And, though I didn’t find any cute towel animals on the bed, my cabin was well appointed. The bathrooms were kind of small. You could fit inside them, but there was no stretching out. The clever ergonomics packs everything that you need. The best part was the small balcony which became my reprieve at the end of the day — my quiet escape midday when I wanted a little reading time. The view at sunrise and sunset is breathtaking.
Life on the ship is different to life on land. You lose perspective and a sense of time and even the date. It also takes a few hours to get to know how to go from A to B. I am terrible at finding my way and kept forgetting which way is towards the front of the ship and which way is the back! After being lost a couple of times (in spite of the maps and signs posted throughout the ship) I do the next best thing — stop and ask the crew for directions until I get a feel for the layout. The Genting Dream is like a floating city with everything you could possibly want onboard. There is excellent Wi-Fi, if you feel the need to stay in touch with the world during your cruise.
Activities on board
It is impossible to get bored on a cruise. Genting Dream has around 34 restaurants and bars (including Zouk – Singapore’s legendary nightclub); swimming pools, gyms, climbing walls, wave machines, putting greens, basket ball court, dance classes and yoga for the fitness minded.
For thrill seekers there is a 35 metre zip line for an adrenalin pumping glide over the side of the ship with the ocean’s waves lapping 18 decks below. Among the live acts the fantastical love story between a mermaid and an astronaut is both captivating and enthralling. Then there are wine tastings, whiskey tastings, karaoke rooms, casinos and nightclubs for those who like to be entertained into the early hours. You could even ride the newest underwater toy — the luxury submersible that carries one pilot and four passengers. It’s the best way to explore spectacular underwater sights and encounter a dazzling array of fish and sea creatures.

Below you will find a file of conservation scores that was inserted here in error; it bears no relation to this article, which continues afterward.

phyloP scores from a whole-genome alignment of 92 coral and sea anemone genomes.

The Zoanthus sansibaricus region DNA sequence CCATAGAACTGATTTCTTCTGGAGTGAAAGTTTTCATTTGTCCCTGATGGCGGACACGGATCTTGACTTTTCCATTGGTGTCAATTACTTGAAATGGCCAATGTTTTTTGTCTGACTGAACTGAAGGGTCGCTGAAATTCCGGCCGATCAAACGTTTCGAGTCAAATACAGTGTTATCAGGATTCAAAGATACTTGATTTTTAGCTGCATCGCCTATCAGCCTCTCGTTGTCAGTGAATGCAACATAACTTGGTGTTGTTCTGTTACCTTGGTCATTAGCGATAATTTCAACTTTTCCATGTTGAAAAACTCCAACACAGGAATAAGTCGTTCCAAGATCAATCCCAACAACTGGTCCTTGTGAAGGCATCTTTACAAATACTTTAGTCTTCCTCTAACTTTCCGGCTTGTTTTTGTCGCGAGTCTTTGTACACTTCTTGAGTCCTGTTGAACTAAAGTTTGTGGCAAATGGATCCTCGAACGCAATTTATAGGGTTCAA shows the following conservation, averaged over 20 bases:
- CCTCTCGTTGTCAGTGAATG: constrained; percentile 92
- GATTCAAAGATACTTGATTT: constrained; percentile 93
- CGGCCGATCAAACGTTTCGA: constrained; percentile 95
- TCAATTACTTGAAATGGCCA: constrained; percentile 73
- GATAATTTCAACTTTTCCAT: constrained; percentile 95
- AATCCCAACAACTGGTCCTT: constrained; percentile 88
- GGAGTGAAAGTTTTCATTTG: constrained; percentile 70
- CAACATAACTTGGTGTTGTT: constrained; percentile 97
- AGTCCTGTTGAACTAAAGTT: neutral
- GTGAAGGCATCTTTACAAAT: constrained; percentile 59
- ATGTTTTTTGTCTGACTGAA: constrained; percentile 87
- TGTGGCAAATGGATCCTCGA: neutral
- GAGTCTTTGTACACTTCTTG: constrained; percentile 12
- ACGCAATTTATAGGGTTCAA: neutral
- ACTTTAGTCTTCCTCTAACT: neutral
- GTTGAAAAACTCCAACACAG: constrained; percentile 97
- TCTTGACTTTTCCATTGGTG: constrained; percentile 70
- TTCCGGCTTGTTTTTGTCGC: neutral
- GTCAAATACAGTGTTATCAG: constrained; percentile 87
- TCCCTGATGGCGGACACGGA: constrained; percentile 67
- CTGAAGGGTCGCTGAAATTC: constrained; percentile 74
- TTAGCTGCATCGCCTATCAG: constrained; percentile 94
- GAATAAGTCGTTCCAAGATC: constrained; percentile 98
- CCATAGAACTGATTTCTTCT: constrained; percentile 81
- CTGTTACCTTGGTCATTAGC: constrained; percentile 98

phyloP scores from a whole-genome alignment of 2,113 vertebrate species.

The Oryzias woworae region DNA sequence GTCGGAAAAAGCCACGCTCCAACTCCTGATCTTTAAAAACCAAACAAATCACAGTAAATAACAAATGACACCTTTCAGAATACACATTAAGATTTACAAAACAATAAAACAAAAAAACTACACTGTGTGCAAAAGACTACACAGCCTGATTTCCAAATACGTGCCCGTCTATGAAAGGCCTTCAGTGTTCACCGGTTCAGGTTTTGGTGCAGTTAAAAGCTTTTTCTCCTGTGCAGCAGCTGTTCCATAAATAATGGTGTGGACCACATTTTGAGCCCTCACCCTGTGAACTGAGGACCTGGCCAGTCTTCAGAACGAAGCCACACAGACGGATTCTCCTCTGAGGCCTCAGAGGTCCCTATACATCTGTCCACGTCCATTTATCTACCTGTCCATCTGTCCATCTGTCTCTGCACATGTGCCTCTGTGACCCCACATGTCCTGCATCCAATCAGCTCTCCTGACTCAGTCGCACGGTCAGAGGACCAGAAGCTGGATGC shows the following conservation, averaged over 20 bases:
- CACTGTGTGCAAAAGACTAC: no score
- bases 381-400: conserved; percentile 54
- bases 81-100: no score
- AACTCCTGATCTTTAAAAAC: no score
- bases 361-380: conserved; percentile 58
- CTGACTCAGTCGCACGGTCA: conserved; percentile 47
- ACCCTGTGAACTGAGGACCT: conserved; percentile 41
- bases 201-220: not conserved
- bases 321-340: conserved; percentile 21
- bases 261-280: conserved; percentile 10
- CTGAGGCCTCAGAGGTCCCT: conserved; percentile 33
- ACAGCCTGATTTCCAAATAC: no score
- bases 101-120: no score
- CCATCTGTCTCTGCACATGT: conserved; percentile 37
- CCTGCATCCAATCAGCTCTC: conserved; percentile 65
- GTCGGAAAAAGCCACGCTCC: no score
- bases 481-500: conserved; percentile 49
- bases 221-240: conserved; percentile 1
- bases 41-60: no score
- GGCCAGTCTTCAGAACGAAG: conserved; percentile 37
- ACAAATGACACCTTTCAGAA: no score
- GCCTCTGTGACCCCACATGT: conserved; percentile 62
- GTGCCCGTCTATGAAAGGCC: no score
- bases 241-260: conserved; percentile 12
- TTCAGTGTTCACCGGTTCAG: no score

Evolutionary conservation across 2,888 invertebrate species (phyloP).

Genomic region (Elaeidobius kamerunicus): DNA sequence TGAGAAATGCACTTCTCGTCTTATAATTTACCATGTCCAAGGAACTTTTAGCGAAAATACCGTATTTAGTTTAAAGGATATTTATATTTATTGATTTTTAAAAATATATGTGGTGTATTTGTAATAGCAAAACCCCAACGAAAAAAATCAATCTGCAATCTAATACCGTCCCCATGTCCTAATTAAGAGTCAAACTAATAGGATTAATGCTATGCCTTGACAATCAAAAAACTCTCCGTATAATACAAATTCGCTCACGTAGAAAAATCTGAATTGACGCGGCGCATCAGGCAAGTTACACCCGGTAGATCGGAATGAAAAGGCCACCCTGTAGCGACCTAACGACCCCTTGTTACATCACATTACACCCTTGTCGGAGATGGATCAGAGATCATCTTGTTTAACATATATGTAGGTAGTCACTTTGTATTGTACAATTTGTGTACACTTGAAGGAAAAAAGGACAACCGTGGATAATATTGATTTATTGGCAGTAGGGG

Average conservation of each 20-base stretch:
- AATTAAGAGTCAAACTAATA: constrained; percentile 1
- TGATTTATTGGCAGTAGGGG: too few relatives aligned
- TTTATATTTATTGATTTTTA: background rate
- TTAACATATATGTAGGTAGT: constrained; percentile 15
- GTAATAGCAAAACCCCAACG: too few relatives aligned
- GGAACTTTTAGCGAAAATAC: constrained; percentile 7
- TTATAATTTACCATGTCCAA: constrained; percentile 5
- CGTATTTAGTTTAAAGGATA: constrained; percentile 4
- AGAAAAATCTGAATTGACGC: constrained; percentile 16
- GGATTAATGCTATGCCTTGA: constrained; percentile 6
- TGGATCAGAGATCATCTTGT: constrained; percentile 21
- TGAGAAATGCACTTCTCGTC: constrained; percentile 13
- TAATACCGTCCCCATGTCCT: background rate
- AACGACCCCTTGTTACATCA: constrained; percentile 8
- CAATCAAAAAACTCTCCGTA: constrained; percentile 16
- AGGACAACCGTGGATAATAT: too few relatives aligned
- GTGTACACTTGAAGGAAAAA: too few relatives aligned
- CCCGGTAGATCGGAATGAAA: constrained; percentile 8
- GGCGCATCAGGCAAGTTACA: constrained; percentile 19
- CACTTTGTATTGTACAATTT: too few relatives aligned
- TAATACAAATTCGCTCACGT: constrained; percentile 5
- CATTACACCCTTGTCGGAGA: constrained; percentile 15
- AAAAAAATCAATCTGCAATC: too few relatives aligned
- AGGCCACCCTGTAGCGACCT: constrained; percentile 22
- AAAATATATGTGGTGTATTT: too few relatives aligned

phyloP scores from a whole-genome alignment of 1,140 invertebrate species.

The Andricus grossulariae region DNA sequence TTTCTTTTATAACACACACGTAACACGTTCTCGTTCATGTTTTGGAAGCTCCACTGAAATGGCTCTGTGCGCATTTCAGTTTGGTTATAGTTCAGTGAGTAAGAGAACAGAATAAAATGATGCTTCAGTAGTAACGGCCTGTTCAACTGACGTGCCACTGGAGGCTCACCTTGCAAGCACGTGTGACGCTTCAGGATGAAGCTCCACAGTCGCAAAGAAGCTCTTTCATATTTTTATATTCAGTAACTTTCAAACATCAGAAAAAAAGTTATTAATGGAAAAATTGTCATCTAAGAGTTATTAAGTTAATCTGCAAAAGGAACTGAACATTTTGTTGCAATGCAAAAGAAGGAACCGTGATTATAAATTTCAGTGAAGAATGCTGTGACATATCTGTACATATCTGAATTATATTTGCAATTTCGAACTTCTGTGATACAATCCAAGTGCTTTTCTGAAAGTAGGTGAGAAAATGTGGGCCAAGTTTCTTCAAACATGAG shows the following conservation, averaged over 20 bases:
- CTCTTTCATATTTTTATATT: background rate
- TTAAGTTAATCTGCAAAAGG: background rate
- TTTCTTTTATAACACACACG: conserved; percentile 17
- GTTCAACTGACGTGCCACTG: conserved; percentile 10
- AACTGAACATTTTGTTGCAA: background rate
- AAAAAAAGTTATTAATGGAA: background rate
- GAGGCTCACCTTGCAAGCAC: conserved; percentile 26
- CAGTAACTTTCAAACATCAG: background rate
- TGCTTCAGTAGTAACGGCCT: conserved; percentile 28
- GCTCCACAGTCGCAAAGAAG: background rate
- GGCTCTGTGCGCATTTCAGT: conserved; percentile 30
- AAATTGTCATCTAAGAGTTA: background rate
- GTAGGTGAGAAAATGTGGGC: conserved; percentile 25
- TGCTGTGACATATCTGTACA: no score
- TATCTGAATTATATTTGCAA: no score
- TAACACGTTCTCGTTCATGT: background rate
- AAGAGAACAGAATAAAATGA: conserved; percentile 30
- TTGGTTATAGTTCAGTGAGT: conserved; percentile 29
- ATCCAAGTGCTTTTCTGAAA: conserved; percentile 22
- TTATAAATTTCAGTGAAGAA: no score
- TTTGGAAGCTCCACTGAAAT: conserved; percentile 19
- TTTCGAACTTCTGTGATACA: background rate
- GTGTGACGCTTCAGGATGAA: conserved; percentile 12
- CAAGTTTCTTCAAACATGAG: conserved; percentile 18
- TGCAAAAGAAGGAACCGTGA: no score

However, there’s nothing quite like the sensory experience on the top deck after dark. I spent at least an hour on the first night on the top deck hearing the gentle sound of the ship’s wake, spying the twinkling stars above and feeling the warm breeze. The sky was covered in gigantic pink whorls as if someone had gently combed it. Splendid.
There is enough food for a small country on a cruise ship. But to be frank I had low expectations for cruise food. I mean, after all, when was the last time you had incredible mass-produced food? But the food on board Genting Dream was impressive. A must-visit is the Bistro by renowned Australian chef, Mark Best featuring contemporary western cuisine. The food is sophisticated but unpretentious and expertly executed. Every bite was one to cherish. Especially the crispy duck with caviar pancake that was satisfying in a homey kind of way. The star of the show for me was the braised morel mushroom with bamboo pith and pumpkin which was dreamily moist and refreshing in its simplicity.
The tastefully done bistro has bottles winking from the bar, staff floating through with their finery and litres of charm.
And though my first cruise experience was a tad too short (just two nights onboard) without any on shore excursions, I can safely say that cruising is the best way to see new places without having to change rooms. It’s a bit like teleportation — just with a bit of a longer wait and more bingo.